Work is great medicine.
Today we took care of chores and other household odds and ends then went to pick up our big order of grain from Dutch Valley. We meet a big truck in the General Store parking lot and load nearly a ton of people grains onto our pickup truck to take home and distribute to other customers and to stash in our bakery for milling.
After that job was completed we all went out to the garden to work for a few hours. We weeded the onions, found the carrots under all the weeds, and cultivated several rows. Thomas took down the old cucumber trellis and moved it for Patrick to set up in another bed.
Thomas and I set out on a mission to relocate dock and plantain plants. Dock and plantain are our friends. They have amazing root networks that mine minerals up to our topsoil. However, unlike our very good friends, they do not know any boundaries. They make themselves at home, stretching out, choking out everything in their path. So with pitchfork and spade in hands, Thomas and I dug up those terribly healthy plants by the root and relocated them to a pile along the fence line. Hopefully they will begin to compost soon and all those minerals they mined for us will be returned to the soil.
We have so much work to dig up those weeds and plant new rows that I was tempted to get discouraged. Looking at the big garden could be quite depressing. But bit by bit, we made our progress and I assured the kids that if we work hard together tomorrow we will be even farther along in our goal of beating the garden into submission. Oops, what I mean is bring gentle loving order to our garden world.
Patrick planted another row of Silver Queen corn and I planted two more. The potatoes and onions look healthy and fine. There are radishes about ready to pick to go with the lettuce that is about ripe. I could probably thin out some of the onions and that will make a great salad for Sunday dinner this weekend.
We were pretty pooped when Jason came by to pick up the truck. I asked him to give me some advice about a flooded out spot in the barn. We walked out to the barn to survey the lagoon and I felt overwhelmed and discouraged to see the mess.
He gave me some great ideas and we said goodbye. I grabbed a shovel and pitchfork and began to dig into the manure that had been accumulating. There was no way I could go back to the house to cook supper until I reached a certain point of sanitation.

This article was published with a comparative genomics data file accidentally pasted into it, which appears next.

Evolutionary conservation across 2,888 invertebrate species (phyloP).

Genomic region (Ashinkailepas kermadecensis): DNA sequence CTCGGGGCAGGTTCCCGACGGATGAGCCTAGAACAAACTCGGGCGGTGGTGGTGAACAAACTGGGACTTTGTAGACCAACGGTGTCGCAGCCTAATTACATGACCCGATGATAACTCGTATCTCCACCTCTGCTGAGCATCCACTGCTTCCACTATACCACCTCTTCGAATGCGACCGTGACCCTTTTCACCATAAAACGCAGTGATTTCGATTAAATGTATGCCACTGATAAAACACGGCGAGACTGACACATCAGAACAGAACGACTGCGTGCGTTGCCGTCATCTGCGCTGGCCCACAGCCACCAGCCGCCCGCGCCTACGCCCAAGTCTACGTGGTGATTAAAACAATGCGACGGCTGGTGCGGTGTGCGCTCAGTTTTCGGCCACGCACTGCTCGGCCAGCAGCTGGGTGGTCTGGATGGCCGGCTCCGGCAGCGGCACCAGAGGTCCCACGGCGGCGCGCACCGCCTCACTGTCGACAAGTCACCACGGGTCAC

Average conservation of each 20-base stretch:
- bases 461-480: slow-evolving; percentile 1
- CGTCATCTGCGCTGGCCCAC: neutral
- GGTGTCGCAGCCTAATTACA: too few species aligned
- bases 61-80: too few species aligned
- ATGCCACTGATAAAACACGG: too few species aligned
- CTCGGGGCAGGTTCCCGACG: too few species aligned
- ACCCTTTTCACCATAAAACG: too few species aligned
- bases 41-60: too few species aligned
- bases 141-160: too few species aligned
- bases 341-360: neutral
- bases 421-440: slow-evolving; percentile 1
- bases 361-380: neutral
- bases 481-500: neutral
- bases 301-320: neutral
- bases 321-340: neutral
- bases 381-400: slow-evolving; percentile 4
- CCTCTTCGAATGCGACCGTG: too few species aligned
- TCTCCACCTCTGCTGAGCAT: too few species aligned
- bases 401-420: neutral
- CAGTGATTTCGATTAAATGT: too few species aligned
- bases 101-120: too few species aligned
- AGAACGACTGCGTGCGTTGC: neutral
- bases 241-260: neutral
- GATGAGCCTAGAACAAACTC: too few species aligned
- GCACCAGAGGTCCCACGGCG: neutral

I had on the wrong shoes, had the wrong tools, but couldn't walk away.
Moments later, I heard the truck park and saw Jason walking back into the barn. He grabbed a shovel and joined in, saying he wasn't going to leave until we got done what I needed to get done.
Of course I broke down into tears, telling him how frustrated I was at my inadequacy, how I felt like a failure and wondered why I was trying to fool myself that I could run a farm. How it was ridiculous to think that I could do this job and why didn't I just give up?
He gave me a hug, reminded me that we all have our piles of manure laying around sometime, and don't worry, it will get done in good time. Then the big kids all came and joined us and in short time we at least got the concrete uncovered and drained out at least half of the flooded area.
We then strategized hay making and managed intensive grazing, he had a beer and I began cooking our supper. At almost 9 pm.
When I was a little girl I dreamed of having a brother. My brother died before I was born. He only lived a few hours. I always felt like life would be better if I had a brother. I had no idea when Rachel came along that her husband would become my dear brother.
I needed a brother tonight and he was right there. So he got to go home and eat his supper late, and we got to our supper here late. Tired, but happy to get some important chores started. I still feel a bit concerned about some of the pressing matters on the farm. Must get the rest of the old waste hay and manure moved out and spread on the fields. We have rows more of dock and plantain that need to be dug up. I need to get some fencing materials to get a new paddock situated. The lawn mower won't start and the grass is growing.
But enough, already. We are not alone, and even if the task is bigger than me, little by little and step by step we will do our best to be good stewards of this wonderful farm we have been given.
Working on a farm is good medicine. I have no need for sleeping pills. The exercise keeps us strong and fit and we don't have to go to a gym. Taking care of business keeps me from being sad every moment of the day. It makes our brains work. It is hard to be depressed when you have to milk cows and listen to peepers and look at fireflies and smell sweet honeysuckle and feel rich dirt in your hands.
So off to bed, the morning comes early. I hope you all have some good work to do with your hands tomorrow. It might not fix all your problems, but it will help. I promise.